The Competition Appellate Tribunal (COMPAT), in a judgment on 23 February, held that the Competition Commission of India (CCI) must follow the principles of natural justice when discharging its statutory functions under the Competition Act, 2002.
The appeal before the COMPAT was filed by the Board of Control for Cricket in India (BCCI) against a CCI order in February 2013 imposing a penalty of ₹522.4 million (US$8.5 million) against BCCI for abusing its dominant position.
The CCI held that BCCI was dominant in the “market for organization of private professional cricket leagues/events in India” and that it had abused its dominant position in terms of a media agreement (with Multi Screen Media) whereby BCCI had committed to not organize, sanction, recognize or support any professional domestic Indian cricket T20 tournament which competed with the Indian Premier League (during the 10-year term of the agreement).
Although the CCI’s order was challenged on several grounds, BCCI argued that the order should be set aside on account of violation of the principles of natural justice alone. In a detailed judgment delivered by the chairman of the COMPAT, the COMPAT agreed with BCCI, set aside CCI’s order and reiterated the well-established principles of natural justice in the context of the CCI’s functioning.
The COMPAT’s findings
Firstly, the COMPAT held that the CCI is an adjudicatory/quasi-judicial body owing to the nature of its functions under the Competition Act and therefore it is obliged to comply with various facets of the principles of natural justice. The COMPAT observed that the CCI is required to pass “speaking orders” that include explanations to demonstrate application of mind to the relevant considerations/factors and exclusion of irrelevant and extraneous considerations and factors.
Secondly, the COMPAT observed that while holding an inquiry, the CCI is required to comply with the rule of audi alteram partem and give an effective opportunity to be heard to the person against whom a finding (of violation of the Competition Act) is likely to be recorded. An effective hearing includes an opportunity to controvert allegations made against the person, to controvert the evidence/material proposed to be used in support of the allegations, and to adduce evidence to demonstrate that the person has not violated the Competition Act.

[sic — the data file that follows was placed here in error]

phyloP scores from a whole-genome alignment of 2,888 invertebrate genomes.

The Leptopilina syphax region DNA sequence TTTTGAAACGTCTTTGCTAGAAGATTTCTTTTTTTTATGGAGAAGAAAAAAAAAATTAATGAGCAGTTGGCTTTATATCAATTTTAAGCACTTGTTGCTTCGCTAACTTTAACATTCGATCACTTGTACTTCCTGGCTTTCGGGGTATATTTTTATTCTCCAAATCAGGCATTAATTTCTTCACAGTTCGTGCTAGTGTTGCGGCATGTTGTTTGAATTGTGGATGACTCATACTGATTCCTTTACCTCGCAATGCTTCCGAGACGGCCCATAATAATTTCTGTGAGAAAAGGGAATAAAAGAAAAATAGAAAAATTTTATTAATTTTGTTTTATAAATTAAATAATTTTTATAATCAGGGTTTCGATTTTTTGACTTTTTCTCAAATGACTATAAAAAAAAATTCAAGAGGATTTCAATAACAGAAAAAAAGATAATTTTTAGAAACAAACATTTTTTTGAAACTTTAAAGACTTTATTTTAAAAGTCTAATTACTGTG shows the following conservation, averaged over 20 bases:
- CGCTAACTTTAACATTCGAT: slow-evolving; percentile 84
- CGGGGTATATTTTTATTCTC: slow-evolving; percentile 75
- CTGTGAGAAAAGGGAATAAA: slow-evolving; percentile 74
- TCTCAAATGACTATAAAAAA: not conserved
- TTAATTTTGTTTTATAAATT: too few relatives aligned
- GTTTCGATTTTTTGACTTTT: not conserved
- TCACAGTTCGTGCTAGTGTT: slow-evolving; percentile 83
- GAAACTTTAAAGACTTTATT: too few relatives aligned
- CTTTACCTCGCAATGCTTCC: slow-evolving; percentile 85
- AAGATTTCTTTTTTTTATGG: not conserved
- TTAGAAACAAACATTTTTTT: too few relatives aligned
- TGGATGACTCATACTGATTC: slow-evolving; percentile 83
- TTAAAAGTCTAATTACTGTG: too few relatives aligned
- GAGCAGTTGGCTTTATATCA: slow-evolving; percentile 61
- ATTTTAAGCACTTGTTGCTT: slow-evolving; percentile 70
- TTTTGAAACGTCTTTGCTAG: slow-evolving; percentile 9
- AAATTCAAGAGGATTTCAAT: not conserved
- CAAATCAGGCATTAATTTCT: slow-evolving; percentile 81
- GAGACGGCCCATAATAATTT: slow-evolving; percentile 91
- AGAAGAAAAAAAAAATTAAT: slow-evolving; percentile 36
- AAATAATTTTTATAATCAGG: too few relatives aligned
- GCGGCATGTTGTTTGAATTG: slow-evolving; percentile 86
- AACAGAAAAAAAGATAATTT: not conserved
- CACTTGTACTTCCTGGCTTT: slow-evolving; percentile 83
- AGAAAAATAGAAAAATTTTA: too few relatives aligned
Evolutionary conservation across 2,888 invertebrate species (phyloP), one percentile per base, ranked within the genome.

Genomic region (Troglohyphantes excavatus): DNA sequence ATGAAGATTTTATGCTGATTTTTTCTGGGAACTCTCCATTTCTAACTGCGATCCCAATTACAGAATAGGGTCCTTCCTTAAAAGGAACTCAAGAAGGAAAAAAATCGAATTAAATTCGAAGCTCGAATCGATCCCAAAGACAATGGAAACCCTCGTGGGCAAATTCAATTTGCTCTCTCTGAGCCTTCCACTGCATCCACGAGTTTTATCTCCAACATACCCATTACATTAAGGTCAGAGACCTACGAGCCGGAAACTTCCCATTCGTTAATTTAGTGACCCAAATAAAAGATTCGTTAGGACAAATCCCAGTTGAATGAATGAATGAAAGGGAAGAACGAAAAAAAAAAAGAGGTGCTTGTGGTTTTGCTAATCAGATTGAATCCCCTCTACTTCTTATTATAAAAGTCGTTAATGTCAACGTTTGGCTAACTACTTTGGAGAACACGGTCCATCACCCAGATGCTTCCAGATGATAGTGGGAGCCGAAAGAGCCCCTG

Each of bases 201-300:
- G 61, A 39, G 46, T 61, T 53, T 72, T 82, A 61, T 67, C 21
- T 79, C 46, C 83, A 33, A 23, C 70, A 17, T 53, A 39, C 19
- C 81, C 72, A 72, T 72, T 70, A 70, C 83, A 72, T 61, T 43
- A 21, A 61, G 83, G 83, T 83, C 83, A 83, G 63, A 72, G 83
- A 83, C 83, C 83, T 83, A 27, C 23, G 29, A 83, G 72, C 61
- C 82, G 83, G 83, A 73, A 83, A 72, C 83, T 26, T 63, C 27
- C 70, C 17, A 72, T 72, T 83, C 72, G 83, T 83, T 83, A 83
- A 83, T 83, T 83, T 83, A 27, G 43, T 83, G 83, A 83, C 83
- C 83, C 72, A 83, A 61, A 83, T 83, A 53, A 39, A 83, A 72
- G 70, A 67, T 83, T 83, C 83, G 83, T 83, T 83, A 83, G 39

Thirdly, the COMPAT held that if the CCI is to rely on some information which did not form part of the investigation report of the Director General, such information must be disclosed to the person and the person must be given an opportunity to controvert it. Similarly, if the CCI wishes to differ with the investigation report of the Director General, the CCI is expected to give notice to the person of its intention to do so and give the person concerned an opportunity to be heard.
Fourthly, the COMPAT held that newspaper reports, research reports, and other such information taken from the internet (i.e. available in public domain) do not have evidentiary value without further proof and cannot be relied on by the CCI. The rationale is that no one had appeared in the witness box to prove the contents of such reports and, as held by the Supreme Court in several judgments, it is at best hearsay secondary evidence.
Apart from this, based on the facts of the BCCI case the COMPAT held that the newspaper reports could not be relied on since the CCI did not disclose them to the person concerned (i.e. BCCI) to allow it an opportunity to explain or controvert them, which in the words of the COMPAT “not only resulted in violation of the principles of natural justice but also occasioned failure of justice”.
With these strong words the COMPAT set aside the order and remitted it to the CCI for fresh disposal. Compliance with the principles of natural justice is non-derogable, and the CCI – like all other adjudicatory/quasi-judicial bodies – is expected to abide by these principles.
This judgment is likely to be relied on in several pending cases before the COMPAT – especially where the CCI has disagreed with the investigation report of the Director General without disclosing its intention to do so to the parties concerned. It will be interesting to see whether in these cases the parties will be able to rely on the principles in this judgment, given that they may not have cited the violation of principles of natural justice in their pleadings.
Amit Tambe is a partner at Trilegal and Gautam Chawla is an associate. The views expressed are their personal views. Trilegal is a full-service law firm with offices in Delhi, Mumbai, Bangalore and Hyderabad.
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